It’s almost as though Red Paw Packs founder Matt Evans was destined to be an ultralight backpacker who builds ultralight outdoor gear. While it’s much more common to schlep too much gear on an inaugural backpacking trip, Matt, a native Floridian, found himself packing a bit too light. “Like, super, duper, stupid light,” he laughed.
On a multi-night trip with his university’s outdoor program, he remembered the first piece of DIY backpacking gear he ever made. With the budget of a broke college student, he crafted his own hammock underquilt from an emergency space blanket and shock cord. “I froze my butt off,” he laughed. “But, I got pretty hooked, regardless of how cold I was.”
Once home, he set up a cheap sewing machine in his tiny, shared apartment, “with no space to do anything,” in hopes of teaching himself to sew and grow his own backpacking kit on a budget.
Matt found himself spending a lot of time on YouTube in a constant state of troubleshooting.
“I was screaming at myself to learn! It was an agonizing process,” he laughed of the learning curve. “I wasn’t particularly crafty, I was just lucky that I found sewing was something I could pick up and do pretty well after hours and hours of trying.”
Many expensive mistakes later, he finally pieced together his first backpack. Then came a fanny pack equipped with a unique, stretchy draw-cord pouch on top perfect for sunglasses or a small water bottle.
He dutifully used these early prototypes, but they were still a little rough around the edges. “You can tell that I had no idea what was going on!” he said.
Still plugging away as a full-time digital media student in Tallahassee (he’s got a host of fun YouTube videos on the brand’s website), Matt slowly grew his brand of ultralight packs through social media. Interest and inquiries started trickling in.
His first dozen or so orders were for custom work. He remembered responding to some of the requests with something like, “Let me get back to you in a couple weeks and see if I can make something worth selling.”
“I’d spend 60 hours, making no money at all, but I learned so much. It was cost insufficient for sure, but the designs inspired me,” Matt said. “I was doing something that was fun and hardly felt like work. I thought, maybe there’s something to this, maybe I can ramp this up a little.”
Once he purchased another industrial sewing machine and enlisted his brother to design a website, Matt was starting to feel more validated and decided to give the brand 100% of his effort. He named the business after his golden retriever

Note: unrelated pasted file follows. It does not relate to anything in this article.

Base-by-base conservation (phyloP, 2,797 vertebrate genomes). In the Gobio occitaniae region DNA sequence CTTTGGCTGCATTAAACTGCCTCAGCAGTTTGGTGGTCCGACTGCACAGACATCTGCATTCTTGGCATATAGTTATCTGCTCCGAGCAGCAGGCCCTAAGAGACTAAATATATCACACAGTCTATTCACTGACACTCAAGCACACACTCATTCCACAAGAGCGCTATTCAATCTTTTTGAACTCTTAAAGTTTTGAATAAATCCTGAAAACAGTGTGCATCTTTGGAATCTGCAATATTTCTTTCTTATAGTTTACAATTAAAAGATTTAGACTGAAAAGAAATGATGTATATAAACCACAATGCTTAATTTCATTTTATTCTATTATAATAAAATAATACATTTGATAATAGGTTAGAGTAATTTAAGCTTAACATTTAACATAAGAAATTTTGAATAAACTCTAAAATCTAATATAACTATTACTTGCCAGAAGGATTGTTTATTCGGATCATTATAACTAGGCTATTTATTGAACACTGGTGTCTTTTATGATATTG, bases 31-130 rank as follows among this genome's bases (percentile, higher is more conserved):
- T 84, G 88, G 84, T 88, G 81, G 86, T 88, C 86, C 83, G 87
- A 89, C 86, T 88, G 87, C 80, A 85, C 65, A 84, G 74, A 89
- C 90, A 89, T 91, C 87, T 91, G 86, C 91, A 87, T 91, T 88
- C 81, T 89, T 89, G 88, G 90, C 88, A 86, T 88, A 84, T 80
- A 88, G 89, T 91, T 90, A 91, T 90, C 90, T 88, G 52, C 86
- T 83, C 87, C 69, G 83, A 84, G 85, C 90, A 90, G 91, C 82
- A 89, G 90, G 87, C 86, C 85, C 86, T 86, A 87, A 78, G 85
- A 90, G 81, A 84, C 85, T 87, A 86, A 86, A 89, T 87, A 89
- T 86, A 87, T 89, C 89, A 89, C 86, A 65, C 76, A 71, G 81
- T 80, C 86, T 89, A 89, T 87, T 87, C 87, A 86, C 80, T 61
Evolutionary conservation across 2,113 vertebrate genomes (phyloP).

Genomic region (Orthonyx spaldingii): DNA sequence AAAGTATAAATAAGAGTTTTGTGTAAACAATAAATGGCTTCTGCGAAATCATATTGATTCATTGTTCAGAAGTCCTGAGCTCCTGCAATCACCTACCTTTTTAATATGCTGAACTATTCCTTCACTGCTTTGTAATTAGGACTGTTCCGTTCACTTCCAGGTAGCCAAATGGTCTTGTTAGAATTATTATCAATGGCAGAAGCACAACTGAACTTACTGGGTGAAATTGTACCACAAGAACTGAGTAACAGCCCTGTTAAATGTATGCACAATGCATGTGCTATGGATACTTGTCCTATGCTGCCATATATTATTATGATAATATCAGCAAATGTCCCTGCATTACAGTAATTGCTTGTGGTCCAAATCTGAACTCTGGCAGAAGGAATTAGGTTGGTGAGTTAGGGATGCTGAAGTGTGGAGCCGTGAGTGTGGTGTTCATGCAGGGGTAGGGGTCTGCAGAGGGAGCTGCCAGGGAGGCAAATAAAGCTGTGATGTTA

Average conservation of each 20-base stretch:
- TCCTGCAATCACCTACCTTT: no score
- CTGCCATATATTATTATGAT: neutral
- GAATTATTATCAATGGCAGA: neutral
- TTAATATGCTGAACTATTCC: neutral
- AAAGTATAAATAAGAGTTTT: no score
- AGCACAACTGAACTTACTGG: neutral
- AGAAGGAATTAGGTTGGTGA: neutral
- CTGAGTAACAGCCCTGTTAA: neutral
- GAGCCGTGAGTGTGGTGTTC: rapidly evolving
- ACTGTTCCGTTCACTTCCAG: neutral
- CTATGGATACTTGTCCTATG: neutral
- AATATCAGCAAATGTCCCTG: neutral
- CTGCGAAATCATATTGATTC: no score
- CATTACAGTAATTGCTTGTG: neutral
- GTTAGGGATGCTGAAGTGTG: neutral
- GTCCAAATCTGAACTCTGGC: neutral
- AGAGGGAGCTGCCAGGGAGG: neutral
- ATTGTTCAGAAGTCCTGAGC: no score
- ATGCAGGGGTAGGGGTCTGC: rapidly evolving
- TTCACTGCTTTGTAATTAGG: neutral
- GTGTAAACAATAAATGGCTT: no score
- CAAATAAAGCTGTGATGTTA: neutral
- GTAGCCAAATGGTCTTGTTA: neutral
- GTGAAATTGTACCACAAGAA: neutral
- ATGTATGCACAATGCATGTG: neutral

Lucy, who after a trip to Georgia’s Providence Canyon State Park quickly adopted the trail name Red Paw. “This dog was no longer ‘golden,’” Matt laughed of the red-colored sediment that stained his dog for days.
Not only were Matt’s efforts translating to more orders, they resulted in added, tricky logistics, too. Starting out, Matt found it challenging to get a hold of the right materials in the right quantities for the right price. Sourcing “a mile” of YKK zippers and a few thousand dollars of Dyneema fabric at a time was a huge chunk of change for a young startup.
Matt’s solution? “You just have to bootstrap a bit,” he said. That’s the spirit that’s carried Red Paw Packs this far as a one-man show (unless you count Lucy, of course). “It’s just me,” he said of the workforce, and he takes a lot of pride in that.
“Anything I ship out, I know I’ve made it and it’s the quality I want to deliver. I made this, I marketed it. When I deliver it, it feels personal.”
Eventually, he hopes to get to the point where he’ll need some help, but for now he said, “I’m pretty pleased to be doing it by myself.” He didn’t always know he wanted to run his own business. “But now, I do,” he said.
“My confidence might be naiveté,” he explained. “But, doing this keeps me motivated, I’m excited about it. Thinking about ultralight gear keeps me up at night. I still get that great feeling when I turn a pack inside out and it came out well and it’s gonna last.”
With durability of utmost importance to Matt, he loves testing his gear. “When you make something and send it out in the void, you don’t really know how it’s going to do in real conditions. It varies product to product, item to item.”
In effort to test this, he’ll stuff his backpacks tightly with multiple sleeping bags, 30 pounds of water, whatever.
“I love trying to break my gear,” he laughed. And when he makes gear for his friends he strictly tells them: “Do not be nice to my bag.”
One aspect of owning a backpacking gear brand in Florida Matt didn’t enjoy, however, was the difficulty to get outside year-round and really put his equipment through the ringer in a variety of conditions. He felt doomed to stay inside forever.
“It’s so bloody hot here, and the only time is winter when the mosquitos won’t carry you away! What good is it if I can’t get out and try my own stuff?”
Matt’s solution? In 2019 he packed up Lucy and Red Paw Packs and traded Florida’s beaches for Boulder, CO.
“I was like, ‘Wow!’ Coming from the east coast, the mountains here are epic!”
“That changed everything, my whole perspective shifted.”
Suffice it to say, Matt loves the Boulder vibe and the community suits Red Paw Packs well. “People are happy to be outside, it’s a different energy. Everyone is friendly and relaxed. And it’s that, times two, if you catch them out on the trail.”
At first Matt taught himself to sew gear for his personal use, but he was also inspired to build gear so he could take more friends out on backpacking trips, too.
“The recipe for a good backpacking trip is good company. If you can get one person hooked on backpacking, it can change their life,” he said.
He strives to get gear in the hands of others and share his stoke for the outdoors.
“I want to help them on their journey, just as they’ve done for me,” he said.